Jobs picture turns negative and there’s more bad news to come, economists warn
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A weaker labour market could factor into other economic statistics as well. The latest jobs report “offers the first concrete piece of evidence that the Canadian economy likely contracted in December,” said Nikita Perevalov, director of economic forecasting at Bank of Nova Scotia, in a report on Friday.
And COVID-19’s drag on the economy is poised to have longer-lasting effects.
The workforce participation rate dipped in December by 0.2 percentage points, to 64.9 per cent. The drop in labour force participation rates was “mostly comprised of male youth and working women, likely frustrated by the job search and staying home to take care of suddenly homebound children, respectively,” according to Leah Nord, the Canadian Chamber of Commerce’s senior director of workforce strategies and inclusive growth.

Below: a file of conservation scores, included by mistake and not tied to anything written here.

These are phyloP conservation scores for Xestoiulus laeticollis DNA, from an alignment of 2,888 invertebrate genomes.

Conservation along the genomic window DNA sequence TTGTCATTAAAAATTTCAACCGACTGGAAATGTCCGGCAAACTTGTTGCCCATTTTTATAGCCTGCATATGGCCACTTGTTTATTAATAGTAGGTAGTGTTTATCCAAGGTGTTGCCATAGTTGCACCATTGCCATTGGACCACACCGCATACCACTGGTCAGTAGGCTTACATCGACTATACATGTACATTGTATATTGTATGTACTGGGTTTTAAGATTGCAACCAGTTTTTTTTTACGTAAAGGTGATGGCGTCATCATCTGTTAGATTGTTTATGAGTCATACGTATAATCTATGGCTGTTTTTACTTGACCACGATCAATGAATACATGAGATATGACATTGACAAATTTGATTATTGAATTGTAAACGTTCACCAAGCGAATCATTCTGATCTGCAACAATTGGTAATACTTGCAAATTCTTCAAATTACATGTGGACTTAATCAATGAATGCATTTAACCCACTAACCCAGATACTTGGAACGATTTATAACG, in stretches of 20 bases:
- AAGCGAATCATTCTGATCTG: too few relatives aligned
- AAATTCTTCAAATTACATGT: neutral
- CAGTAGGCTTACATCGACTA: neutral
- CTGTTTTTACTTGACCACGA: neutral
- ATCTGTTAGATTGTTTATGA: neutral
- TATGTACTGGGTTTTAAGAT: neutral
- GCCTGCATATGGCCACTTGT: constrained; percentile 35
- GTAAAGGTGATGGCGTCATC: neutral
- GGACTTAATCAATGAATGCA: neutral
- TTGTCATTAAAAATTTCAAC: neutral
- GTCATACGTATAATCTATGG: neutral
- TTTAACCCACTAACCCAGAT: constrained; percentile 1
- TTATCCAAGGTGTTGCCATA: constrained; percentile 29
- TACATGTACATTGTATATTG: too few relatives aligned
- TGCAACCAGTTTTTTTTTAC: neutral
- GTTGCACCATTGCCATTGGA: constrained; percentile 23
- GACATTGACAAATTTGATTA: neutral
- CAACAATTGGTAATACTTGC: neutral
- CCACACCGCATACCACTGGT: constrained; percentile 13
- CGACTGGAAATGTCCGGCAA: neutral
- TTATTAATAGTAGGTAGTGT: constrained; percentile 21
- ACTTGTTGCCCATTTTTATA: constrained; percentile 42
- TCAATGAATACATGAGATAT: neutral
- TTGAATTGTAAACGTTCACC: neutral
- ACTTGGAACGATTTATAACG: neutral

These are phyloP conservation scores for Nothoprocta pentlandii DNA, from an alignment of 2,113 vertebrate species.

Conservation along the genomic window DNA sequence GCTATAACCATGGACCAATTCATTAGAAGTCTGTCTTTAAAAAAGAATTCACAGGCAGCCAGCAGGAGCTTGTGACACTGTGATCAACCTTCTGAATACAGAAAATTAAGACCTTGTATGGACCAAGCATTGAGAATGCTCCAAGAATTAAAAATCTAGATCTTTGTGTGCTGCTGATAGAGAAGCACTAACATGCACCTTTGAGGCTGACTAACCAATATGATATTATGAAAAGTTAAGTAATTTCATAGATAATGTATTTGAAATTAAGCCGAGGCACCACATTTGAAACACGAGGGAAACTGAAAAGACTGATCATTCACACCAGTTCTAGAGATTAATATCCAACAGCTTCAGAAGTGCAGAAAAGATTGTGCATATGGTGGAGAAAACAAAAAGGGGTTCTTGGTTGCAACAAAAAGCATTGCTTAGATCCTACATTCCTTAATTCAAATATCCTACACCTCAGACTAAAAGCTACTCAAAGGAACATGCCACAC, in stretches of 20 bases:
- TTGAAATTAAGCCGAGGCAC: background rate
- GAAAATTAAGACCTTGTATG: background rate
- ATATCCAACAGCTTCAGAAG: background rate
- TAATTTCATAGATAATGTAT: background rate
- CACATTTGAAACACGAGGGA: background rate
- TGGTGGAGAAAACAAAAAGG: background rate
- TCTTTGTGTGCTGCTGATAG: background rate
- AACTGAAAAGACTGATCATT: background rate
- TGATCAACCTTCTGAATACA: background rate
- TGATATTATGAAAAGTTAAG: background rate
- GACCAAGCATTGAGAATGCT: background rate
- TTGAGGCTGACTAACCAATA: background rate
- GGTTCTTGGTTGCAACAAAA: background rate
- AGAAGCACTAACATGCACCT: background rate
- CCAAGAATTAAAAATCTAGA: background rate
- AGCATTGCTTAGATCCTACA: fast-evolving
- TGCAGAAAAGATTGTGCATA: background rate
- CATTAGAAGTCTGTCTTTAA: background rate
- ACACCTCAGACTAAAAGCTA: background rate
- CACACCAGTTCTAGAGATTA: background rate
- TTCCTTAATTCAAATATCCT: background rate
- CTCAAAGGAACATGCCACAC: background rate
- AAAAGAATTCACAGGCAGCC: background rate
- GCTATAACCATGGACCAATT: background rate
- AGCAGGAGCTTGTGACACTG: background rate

“The enduring impacts of the increasingly long-term unemployed and workforce drop-outs will cast a long shadow upon the recovery, as re-entry into what will assuredly be a very different labour market presents significant obstacles,” Nord added in a statement.
A recent report from Royal Bank of Canada’s economics unit found that, between February and October, 20,600 women “fell out” of the country’s workforce. Meanwhile, moves like Ontario’s recent extension of online learning for elementary school students will weigh on working parents.
“This trend of increasing employment that we saw through till November, we wouldn’t expect it to return anytime soon,” Nord said in an interview.